MSDN Magazine > Issues and Downloads > 2003 > January >  .NET Column: Safe Thread Synchronization
.NET
Safe Thread Synchronization
Jeffrey Richter

By far, the most common use of thread synchronization is to ensure mutually exclusive access to a shared resource by multiple threads. In the Win32® API, the CRITICAL_SECTION structure and associated functions offers the fastest and most efficient way to synchronize threads for mutually exclusive access when the threads are all running in a single process. The Microsoft® .NET Framework doesn't expose a CRITICAL_SECTION structure, but it does offer a similar mechanism allowing mutually exclusive access among a set of threads running in the same process. This mechanism is made possible by way of SyncBlocks and the System.Threading.Monitor class.
In this column, I'm going to explain how this common use of thread synchronization is exposed via the .NET Framework. Specifically, I'm going to explain the motivation for why SyncBlocks and Monitors were designed the way they are and how they work. Then, at the end of this column, I'm going to explain why this design is horrible and show you how to use this mechanism in a good, safe fashion.

The Great Idea
The .NET Framework employs an object-oriented programming structure. This means that developers construct objects and then call the type's members in order to manipulate it. Occasionally, these objects are manipulated by multiple threads, and to ensure that the object's state doesn't become corrupted, thread synchronization must be performed. While designing the .NET Framework, the folks at Microsoft decided to create a new mechanism that would make it easy for developers to synchronize an object.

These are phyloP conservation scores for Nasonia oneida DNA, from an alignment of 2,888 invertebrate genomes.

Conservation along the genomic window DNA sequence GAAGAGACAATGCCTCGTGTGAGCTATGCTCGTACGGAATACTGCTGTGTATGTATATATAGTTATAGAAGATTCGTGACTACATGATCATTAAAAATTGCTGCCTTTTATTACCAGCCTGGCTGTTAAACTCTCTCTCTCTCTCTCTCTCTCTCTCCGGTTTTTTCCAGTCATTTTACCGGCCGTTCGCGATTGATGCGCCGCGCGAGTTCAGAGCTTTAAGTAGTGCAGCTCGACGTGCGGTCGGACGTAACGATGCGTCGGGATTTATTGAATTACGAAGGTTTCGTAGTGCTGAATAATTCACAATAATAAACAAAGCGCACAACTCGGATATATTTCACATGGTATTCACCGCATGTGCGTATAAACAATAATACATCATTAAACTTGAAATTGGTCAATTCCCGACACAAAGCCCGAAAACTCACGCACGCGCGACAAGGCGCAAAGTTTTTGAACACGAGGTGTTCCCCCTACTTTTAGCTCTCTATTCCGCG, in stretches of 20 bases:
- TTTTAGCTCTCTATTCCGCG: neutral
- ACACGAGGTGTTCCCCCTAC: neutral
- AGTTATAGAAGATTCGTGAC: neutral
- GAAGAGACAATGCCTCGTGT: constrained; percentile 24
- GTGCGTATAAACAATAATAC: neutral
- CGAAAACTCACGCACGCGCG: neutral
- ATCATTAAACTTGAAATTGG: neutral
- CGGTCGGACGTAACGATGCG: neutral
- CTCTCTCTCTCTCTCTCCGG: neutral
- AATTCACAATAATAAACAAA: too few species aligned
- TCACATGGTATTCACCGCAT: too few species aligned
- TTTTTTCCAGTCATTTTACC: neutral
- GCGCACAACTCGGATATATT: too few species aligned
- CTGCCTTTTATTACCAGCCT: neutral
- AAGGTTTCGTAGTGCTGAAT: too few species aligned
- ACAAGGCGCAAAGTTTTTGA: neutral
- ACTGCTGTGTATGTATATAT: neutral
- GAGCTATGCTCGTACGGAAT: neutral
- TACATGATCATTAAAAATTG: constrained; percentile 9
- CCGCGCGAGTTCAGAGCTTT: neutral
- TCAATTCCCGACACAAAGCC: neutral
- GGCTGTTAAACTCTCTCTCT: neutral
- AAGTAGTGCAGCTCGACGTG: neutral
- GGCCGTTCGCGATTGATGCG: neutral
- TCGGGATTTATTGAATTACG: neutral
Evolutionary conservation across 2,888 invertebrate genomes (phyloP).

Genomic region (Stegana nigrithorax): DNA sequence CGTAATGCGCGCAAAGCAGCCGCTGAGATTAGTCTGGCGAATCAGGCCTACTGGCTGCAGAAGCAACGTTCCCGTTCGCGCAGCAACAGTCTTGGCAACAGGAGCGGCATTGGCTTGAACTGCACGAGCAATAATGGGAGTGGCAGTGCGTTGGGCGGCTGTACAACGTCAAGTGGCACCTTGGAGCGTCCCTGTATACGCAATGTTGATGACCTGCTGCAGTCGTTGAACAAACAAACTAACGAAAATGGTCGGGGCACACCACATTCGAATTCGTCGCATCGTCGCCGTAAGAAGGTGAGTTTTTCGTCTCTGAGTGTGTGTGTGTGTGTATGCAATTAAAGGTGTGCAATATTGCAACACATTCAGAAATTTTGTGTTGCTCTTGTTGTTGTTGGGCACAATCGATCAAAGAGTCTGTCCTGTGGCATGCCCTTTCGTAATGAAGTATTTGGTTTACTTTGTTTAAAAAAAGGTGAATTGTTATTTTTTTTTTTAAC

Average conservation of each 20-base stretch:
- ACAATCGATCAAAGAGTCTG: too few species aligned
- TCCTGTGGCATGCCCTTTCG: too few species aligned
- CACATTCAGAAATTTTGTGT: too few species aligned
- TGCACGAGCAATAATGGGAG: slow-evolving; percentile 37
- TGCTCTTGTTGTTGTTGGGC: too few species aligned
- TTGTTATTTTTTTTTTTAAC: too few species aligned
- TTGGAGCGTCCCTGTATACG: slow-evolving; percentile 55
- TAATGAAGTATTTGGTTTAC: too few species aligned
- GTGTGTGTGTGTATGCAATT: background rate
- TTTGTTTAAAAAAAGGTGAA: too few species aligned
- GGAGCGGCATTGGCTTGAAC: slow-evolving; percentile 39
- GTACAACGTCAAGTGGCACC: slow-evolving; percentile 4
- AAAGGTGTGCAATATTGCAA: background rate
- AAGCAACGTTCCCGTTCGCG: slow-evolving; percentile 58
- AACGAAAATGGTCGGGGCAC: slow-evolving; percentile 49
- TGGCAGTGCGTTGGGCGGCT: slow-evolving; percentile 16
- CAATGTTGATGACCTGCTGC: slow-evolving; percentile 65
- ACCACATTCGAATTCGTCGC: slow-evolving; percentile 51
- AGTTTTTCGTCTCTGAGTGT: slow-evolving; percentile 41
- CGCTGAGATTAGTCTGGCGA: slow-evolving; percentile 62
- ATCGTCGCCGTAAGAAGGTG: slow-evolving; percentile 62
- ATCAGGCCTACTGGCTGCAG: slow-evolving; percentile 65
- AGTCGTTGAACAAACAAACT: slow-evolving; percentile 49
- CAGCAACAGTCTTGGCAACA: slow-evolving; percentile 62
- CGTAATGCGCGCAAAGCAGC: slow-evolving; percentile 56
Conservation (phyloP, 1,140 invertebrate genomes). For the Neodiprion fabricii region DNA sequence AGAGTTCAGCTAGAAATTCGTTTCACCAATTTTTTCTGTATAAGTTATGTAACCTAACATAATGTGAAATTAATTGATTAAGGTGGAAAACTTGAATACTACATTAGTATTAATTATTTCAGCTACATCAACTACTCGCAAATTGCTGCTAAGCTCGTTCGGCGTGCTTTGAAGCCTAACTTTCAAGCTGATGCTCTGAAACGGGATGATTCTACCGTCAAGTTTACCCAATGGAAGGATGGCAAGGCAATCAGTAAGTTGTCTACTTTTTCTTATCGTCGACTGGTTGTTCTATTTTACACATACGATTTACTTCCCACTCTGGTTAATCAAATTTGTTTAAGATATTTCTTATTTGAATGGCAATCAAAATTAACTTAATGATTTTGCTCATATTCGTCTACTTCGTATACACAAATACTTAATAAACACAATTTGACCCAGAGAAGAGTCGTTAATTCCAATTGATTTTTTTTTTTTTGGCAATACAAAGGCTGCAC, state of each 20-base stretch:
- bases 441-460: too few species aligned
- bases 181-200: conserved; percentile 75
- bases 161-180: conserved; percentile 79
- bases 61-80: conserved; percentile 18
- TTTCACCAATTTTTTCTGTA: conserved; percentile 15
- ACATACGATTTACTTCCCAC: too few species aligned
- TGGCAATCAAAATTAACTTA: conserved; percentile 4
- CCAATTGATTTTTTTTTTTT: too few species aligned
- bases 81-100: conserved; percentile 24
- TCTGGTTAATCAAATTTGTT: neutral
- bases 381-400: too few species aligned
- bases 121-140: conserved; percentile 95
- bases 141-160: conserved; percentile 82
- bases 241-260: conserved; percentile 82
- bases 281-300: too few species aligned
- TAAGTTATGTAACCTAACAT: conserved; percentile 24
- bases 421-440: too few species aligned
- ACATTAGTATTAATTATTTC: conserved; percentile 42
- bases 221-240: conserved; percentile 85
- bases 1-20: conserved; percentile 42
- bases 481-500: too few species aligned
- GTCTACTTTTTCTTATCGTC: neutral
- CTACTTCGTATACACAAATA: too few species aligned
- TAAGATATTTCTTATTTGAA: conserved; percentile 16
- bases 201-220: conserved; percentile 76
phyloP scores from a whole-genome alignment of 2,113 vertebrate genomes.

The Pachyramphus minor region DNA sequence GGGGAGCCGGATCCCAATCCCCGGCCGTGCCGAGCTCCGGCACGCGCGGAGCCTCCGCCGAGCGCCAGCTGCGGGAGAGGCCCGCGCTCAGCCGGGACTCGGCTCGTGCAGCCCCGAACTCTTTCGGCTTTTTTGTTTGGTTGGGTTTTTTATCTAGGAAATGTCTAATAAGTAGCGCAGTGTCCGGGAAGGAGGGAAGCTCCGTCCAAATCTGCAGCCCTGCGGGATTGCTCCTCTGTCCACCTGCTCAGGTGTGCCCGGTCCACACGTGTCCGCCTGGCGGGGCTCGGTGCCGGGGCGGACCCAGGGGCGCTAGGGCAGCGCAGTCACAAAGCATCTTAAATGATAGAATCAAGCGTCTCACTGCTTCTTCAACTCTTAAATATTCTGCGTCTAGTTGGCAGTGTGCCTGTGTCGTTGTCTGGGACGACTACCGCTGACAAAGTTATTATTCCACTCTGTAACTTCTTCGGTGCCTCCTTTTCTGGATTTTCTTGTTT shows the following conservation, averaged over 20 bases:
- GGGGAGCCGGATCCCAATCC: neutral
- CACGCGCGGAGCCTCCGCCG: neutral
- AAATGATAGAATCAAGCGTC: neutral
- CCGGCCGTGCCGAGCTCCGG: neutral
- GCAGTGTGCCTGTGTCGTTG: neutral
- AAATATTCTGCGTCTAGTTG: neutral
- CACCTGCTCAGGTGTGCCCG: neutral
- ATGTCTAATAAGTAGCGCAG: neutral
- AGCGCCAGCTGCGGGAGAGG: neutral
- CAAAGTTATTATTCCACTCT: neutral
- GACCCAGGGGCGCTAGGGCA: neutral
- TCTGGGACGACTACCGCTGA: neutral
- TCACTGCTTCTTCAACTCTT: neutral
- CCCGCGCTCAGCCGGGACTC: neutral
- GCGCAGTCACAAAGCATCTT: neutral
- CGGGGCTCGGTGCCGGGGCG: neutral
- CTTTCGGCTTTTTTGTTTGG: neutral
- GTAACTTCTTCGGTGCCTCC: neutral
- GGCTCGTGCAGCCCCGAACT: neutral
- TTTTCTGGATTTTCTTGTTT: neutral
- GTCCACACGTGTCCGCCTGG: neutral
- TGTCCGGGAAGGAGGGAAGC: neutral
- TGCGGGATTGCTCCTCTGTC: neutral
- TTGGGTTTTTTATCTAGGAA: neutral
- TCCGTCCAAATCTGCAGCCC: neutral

Here's the basic idea: every object in the heap has a data structure associated with it (very similar to a Win32 CRITICAL_SECTION structure) that can be used for thread synchronization. Then, the framework class library provides methods that, when you pass in a reference to an object, use that data structure for thread synchronization purposes.
In Win32, an unmanaged C++ class with this design would look like the one in Figure 1. In essence, the .NET Framework provides every object with its own CRITICAL_SECTION-like field and takes over the responsibility of initializing and deleting it. The only thing the developer has to do is write some code to enter and leave the field as necessary in each method that required thread synchronization.
class SomeType {
private:
   // The private CRITICAL_SECTION field 
   // associated with each object
   CRITICAL_SECTION m_csObject;

public:
   SomeType() {
      // The constructor initializes the 
      // object's CRITICAL_SECTION field
      InitializeCriticalSection(&m_csObject);
   }